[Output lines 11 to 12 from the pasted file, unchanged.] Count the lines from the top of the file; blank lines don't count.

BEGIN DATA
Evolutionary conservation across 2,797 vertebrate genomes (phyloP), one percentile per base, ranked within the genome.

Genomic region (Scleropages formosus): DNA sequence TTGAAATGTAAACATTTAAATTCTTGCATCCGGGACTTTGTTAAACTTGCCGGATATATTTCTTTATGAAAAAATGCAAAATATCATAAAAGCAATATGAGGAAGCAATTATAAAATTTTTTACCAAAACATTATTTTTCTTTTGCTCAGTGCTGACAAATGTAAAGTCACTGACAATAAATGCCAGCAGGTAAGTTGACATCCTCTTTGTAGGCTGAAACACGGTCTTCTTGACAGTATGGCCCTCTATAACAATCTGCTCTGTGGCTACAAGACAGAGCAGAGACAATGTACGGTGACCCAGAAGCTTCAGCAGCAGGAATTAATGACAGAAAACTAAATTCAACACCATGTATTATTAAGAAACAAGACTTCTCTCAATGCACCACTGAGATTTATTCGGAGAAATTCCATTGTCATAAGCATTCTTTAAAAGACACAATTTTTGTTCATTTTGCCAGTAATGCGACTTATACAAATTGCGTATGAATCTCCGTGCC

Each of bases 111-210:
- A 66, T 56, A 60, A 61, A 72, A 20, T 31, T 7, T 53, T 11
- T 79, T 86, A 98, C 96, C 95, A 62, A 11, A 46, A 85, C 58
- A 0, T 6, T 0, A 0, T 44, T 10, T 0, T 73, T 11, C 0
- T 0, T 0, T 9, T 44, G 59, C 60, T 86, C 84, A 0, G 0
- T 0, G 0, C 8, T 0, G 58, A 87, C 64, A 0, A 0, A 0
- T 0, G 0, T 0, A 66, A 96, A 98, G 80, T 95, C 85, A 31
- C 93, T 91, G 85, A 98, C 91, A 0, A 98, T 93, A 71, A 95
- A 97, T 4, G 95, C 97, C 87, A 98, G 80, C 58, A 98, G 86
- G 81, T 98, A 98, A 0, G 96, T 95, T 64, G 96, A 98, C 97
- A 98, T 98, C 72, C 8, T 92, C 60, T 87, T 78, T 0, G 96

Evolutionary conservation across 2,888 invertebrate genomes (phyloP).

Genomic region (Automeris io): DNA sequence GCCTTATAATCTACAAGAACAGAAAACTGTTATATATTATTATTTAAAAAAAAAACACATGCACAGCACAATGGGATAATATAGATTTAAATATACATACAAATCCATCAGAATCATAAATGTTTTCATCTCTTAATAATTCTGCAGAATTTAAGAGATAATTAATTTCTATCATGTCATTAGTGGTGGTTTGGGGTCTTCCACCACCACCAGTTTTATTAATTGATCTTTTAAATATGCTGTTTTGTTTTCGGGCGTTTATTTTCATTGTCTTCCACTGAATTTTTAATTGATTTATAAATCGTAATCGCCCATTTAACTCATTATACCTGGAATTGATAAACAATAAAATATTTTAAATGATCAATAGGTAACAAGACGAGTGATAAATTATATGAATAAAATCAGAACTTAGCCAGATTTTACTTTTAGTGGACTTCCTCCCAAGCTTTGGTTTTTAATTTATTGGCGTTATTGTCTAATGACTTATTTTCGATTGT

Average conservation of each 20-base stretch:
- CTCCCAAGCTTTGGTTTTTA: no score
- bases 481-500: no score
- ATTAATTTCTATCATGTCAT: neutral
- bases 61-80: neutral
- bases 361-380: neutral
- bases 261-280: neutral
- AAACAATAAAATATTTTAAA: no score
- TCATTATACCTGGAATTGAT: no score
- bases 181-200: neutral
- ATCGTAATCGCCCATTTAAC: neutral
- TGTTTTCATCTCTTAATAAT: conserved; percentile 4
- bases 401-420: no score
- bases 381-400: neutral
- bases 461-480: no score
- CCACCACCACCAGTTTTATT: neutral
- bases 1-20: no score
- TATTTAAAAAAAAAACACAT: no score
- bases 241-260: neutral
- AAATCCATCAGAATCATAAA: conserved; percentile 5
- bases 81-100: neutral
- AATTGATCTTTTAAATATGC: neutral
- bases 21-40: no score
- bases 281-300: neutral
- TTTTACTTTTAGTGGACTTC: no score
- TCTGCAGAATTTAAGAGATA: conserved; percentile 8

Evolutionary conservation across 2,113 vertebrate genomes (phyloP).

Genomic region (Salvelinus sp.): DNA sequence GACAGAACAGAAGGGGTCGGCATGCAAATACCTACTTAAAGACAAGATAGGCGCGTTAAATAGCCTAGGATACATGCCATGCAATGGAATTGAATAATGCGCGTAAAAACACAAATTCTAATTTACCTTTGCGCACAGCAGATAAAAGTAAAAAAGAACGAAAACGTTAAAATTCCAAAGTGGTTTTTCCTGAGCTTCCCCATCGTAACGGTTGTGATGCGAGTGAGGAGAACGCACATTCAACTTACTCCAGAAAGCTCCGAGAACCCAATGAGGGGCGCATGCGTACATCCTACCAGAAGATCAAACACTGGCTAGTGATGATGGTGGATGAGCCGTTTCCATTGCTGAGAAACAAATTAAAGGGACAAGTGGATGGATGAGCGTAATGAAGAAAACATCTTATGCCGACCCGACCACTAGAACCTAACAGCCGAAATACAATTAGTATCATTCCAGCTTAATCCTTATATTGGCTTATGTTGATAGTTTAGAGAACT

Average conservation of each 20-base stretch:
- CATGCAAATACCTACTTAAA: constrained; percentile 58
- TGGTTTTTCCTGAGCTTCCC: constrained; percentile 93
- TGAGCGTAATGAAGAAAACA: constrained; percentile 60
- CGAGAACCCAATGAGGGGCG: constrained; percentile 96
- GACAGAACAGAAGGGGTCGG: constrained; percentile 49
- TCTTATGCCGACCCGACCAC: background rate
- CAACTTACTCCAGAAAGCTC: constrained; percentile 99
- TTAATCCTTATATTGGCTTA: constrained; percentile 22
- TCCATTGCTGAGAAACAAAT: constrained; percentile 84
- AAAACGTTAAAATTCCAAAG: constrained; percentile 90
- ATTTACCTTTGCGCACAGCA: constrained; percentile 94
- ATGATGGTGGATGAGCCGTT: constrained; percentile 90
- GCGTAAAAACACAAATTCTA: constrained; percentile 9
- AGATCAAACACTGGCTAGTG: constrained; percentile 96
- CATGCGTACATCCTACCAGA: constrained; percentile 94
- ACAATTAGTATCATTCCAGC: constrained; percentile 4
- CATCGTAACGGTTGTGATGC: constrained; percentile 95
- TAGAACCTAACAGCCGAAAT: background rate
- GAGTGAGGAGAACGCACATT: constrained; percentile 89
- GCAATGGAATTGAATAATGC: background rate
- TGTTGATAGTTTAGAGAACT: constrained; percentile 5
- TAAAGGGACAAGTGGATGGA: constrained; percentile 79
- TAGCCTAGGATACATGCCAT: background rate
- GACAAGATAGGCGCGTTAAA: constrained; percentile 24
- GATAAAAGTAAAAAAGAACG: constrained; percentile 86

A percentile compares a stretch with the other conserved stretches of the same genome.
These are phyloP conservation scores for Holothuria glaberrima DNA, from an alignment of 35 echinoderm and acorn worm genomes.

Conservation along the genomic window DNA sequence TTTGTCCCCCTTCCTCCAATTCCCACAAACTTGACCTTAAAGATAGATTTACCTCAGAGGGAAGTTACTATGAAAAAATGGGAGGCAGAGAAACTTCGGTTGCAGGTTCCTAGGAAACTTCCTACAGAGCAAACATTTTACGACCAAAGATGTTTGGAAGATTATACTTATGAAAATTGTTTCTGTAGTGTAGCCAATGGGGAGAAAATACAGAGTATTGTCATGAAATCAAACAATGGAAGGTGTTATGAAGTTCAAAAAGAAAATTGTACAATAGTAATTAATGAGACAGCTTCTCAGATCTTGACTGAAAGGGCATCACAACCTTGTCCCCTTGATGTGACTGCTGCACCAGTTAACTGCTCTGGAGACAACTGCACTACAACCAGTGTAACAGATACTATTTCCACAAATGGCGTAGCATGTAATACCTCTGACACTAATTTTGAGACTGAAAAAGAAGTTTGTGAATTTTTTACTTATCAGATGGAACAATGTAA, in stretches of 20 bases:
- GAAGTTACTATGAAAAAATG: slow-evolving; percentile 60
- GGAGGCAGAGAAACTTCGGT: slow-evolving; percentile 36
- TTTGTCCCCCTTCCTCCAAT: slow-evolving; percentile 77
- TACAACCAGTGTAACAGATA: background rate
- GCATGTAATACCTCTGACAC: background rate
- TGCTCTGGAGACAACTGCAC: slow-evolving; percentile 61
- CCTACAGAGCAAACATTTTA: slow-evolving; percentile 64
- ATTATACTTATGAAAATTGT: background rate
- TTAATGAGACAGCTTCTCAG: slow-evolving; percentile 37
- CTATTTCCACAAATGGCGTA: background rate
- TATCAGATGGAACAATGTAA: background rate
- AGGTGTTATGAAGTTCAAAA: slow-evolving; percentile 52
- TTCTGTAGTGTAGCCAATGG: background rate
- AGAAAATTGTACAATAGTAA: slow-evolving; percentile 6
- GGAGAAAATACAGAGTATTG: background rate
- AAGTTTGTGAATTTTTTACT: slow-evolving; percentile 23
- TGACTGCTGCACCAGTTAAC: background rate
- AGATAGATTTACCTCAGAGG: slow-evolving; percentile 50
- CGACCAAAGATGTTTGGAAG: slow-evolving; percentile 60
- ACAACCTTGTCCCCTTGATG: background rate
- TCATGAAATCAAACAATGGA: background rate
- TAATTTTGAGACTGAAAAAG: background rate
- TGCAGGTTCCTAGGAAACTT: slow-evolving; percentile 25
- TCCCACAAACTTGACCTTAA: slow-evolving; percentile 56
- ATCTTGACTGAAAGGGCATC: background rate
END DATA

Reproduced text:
- A 97, T 4, G 95, C 97, C 87, A 98, G 80, C 58, A 98, G 86
- G 81, T 98, A 98, A 0, G 96, T 95, T 64, G 96, A 98, C 97